What is MasterKids ?
MasterKids is a dynamic learning program, providing hands-on and creative activities for children aged 3-13.
MasterKids programs have different contents and materials that are regularly updated for providing a unique learning experience for the children.
Combining art, technology, and creative content, MasterKids aims to provide meaningful learning experiences for children ages 3-13 years.
"Imagination is more important than knowledge”
- Albert Einstein
The MasterKids philosophy is inspired by Massachusetts Institute of Technology’s (MIT) Prof. Seymour Papert’s learning theory; constructionism.
It builds on the “constructivist” theories of Jean Piaget, asserting that knowledge is not simply transmitted from teacher to student, but that many of our best learning experiences come when we are engaged in designing and creating things, especially things that are meaningful to us or others around us (Paper 1993).
Moreover, constructionism suggests that learners are particularly likely to come up new ideas when they are actively engaged in making some type of external artifact – be it a robot, a poem, a sand castle, or a computer program – which they can reflect upon and share with others.
Through constructionism, MasterKids has created a learning-centered environment, where children of all ages encouraged to explore and are motivated to learn about the world around them and about what is meaningful to them.
…our greatest learning experiences come when we are designing and creating …”
- Seymour Papert
Note on creativity:
At birth, neurological machinery makes us natural problem-solvers, as well as curious; both of which are crucial for our survival.
As we pass into a new era – that of the ‘creative society’ – what you know is not nearly important as knowing what to do when you don’t know what to do!
At MasterKids, being able to find answers to problems, or being able to creatively express ideas are deemed just as valuable as knowing numbers and letters from a book.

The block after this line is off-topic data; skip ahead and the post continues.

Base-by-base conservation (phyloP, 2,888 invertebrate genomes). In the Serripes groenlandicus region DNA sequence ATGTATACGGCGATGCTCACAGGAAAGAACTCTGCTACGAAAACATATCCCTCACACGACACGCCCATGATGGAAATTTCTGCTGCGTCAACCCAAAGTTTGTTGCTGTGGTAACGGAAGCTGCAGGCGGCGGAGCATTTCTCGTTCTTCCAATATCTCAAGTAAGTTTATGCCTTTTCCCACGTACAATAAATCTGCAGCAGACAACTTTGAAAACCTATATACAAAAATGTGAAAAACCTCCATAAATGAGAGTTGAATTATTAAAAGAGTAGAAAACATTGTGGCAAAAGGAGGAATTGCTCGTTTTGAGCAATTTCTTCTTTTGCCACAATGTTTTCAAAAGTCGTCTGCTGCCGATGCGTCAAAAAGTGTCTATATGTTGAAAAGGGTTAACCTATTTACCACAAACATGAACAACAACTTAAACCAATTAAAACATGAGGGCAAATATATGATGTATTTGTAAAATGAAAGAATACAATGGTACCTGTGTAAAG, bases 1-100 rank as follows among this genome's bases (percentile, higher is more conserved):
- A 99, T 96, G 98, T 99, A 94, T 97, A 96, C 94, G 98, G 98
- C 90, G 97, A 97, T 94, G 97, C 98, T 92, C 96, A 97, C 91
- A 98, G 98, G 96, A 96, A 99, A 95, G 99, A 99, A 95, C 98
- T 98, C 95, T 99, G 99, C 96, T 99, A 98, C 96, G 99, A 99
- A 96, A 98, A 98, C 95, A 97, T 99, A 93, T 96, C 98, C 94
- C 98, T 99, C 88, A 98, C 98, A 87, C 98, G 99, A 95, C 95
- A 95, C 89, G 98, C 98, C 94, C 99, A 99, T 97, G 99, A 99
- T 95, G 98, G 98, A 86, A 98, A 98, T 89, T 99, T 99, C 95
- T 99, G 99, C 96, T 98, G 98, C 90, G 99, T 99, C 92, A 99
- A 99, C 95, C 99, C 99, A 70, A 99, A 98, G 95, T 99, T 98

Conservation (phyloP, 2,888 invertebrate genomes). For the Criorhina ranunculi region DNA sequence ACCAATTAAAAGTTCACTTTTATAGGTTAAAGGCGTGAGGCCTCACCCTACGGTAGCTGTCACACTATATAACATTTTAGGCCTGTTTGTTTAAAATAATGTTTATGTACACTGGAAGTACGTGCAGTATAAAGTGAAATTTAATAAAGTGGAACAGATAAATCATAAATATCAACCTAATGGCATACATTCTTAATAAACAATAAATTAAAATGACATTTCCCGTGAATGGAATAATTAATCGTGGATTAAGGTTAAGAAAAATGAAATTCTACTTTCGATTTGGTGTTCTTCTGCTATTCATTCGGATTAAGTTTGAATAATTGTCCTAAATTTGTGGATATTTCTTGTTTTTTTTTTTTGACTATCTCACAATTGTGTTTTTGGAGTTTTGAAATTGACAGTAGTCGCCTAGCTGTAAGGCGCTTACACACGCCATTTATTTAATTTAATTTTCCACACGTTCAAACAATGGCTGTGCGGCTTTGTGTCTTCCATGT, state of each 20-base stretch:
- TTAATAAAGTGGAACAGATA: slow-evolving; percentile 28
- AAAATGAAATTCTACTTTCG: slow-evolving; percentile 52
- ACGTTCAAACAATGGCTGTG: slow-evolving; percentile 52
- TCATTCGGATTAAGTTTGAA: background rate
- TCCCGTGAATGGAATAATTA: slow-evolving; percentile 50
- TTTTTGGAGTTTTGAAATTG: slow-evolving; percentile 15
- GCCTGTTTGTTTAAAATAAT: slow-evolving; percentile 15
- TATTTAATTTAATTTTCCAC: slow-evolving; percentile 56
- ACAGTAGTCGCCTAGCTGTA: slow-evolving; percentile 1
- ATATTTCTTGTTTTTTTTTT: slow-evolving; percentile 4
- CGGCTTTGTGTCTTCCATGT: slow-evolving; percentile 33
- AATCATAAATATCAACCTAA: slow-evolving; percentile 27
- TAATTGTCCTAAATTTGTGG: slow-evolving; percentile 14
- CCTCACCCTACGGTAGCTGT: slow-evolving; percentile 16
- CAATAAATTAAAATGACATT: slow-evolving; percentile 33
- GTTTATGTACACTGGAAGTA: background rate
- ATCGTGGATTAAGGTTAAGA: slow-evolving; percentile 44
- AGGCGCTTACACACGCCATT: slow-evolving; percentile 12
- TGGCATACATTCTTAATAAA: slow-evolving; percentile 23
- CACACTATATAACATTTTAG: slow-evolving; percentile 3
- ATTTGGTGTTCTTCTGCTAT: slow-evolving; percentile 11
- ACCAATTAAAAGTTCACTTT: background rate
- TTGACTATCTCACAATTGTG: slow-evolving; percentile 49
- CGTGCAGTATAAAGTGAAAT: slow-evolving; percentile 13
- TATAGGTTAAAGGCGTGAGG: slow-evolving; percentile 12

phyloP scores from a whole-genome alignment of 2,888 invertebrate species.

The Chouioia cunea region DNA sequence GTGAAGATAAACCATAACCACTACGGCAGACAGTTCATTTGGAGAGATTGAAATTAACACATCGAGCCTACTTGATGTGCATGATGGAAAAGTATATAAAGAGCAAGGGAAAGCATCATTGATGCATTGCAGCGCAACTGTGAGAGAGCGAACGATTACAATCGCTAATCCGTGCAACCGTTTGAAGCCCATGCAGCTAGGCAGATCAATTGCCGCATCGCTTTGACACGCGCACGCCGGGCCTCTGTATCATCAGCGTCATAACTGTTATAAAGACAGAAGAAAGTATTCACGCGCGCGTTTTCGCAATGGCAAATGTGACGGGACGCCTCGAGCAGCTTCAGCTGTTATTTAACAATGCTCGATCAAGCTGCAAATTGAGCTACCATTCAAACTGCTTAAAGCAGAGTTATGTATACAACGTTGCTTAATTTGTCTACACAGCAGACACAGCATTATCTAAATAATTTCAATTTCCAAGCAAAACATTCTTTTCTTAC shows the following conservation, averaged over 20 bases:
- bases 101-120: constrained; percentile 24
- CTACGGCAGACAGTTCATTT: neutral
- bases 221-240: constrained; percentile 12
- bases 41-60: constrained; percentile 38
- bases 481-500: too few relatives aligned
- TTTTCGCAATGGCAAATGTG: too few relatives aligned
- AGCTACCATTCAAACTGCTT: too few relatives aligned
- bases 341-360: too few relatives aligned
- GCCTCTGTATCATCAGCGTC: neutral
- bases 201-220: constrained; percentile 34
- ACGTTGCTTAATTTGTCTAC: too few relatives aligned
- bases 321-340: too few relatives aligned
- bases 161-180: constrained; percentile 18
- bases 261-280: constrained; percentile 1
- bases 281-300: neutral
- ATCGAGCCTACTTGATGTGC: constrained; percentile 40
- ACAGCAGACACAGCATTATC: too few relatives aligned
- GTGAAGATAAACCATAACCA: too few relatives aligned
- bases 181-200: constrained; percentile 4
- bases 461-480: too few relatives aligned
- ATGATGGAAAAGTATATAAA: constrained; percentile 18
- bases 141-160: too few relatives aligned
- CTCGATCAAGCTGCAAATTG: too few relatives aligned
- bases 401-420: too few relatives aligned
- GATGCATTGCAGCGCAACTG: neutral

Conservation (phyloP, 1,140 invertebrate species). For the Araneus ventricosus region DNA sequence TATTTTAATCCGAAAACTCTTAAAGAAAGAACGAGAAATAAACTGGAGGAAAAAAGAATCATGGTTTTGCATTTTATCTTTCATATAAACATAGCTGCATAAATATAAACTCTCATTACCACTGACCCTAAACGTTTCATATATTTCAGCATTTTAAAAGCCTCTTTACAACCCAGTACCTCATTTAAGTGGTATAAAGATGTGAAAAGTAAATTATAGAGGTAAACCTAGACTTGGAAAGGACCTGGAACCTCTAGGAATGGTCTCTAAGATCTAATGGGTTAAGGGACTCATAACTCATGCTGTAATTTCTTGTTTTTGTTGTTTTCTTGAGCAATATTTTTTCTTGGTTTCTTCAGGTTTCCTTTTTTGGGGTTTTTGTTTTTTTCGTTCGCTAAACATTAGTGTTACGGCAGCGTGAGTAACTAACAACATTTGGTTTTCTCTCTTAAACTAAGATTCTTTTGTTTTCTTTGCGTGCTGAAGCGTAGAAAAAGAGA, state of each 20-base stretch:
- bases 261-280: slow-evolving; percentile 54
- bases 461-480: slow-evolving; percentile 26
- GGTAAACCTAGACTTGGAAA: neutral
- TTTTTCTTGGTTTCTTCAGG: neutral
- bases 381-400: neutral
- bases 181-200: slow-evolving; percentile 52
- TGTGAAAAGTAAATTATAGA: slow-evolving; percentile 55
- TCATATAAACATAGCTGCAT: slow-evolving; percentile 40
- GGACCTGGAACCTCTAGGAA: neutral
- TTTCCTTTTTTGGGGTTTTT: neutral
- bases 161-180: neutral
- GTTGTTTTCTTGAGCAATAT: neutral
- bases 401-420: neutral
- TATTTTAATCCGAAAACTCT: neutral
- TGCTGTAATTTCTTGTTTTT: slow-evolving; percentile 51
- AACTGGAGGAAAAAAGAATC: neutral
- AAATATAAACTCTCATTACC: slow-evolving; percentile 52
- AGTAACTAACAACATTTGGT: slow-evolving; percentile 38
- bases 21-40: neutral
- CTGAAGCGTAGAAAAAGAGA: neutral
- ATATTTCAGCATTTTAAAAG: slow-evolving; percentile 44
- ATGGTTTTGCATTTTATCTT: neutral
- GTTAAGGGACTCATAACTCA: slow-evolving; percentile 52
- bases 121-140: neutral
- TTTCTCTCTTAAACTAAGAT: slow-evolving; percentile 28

The confidence children gain from knowing how to learn and having the confidence and resources to explore and create will allow them to find different solutions to new and unexpected problems and choose among many different truths.
"Nothing is more important for our children than being able to follow their natural desires for learning and creativity”
- Prof. Hans Henrik Knoop
Note on play:
An international LEGO® research project has shown that free play is often times squeezed in favour of goal oriented and real world conforming activities.
Unfortunately, children in structured activities – especially in high-pressure and competitive education systems – don’t engage in important developmental activities such as self-reflection and evaluation.
At MasterKids, children learn how to learn while exploring and playing. They conduct research, make-up stories, and have opportunities to apply existing knowledge to different situations.
Most importantly, they play – discover – share ideas – imagine – create – and think; all of which encourage development, independence, and self-esteem.
We believe the importance of introducing computer technology at an early age comes from the interaction between the child and the adult.
By the age of 3, a child can begin to use a computer and discovery – based software meaningfully, if engaged with an adult and peers. Our programs for both younger and older students encourage communication and cooperation. Combining technology with other mediums, such as art, music, and LEGO® Education materials, we strive to enhance both the early learning development of children, and to actively support and guide the technological lives of older students.
Rather than forcing learning upon children, mentors have an open and free mind, and are able to listen and to adapt to children’s different knowledge levels and learning styles. As a result, a special bond is created from being good at supporting children’s own reflection and exploration process.
Throughout the learning process at MasterKids, mentors behave as a resource, providing children the environment to explore and learn, and through questions and motivation, encourage children to take risks and seek answers to questions and challenges.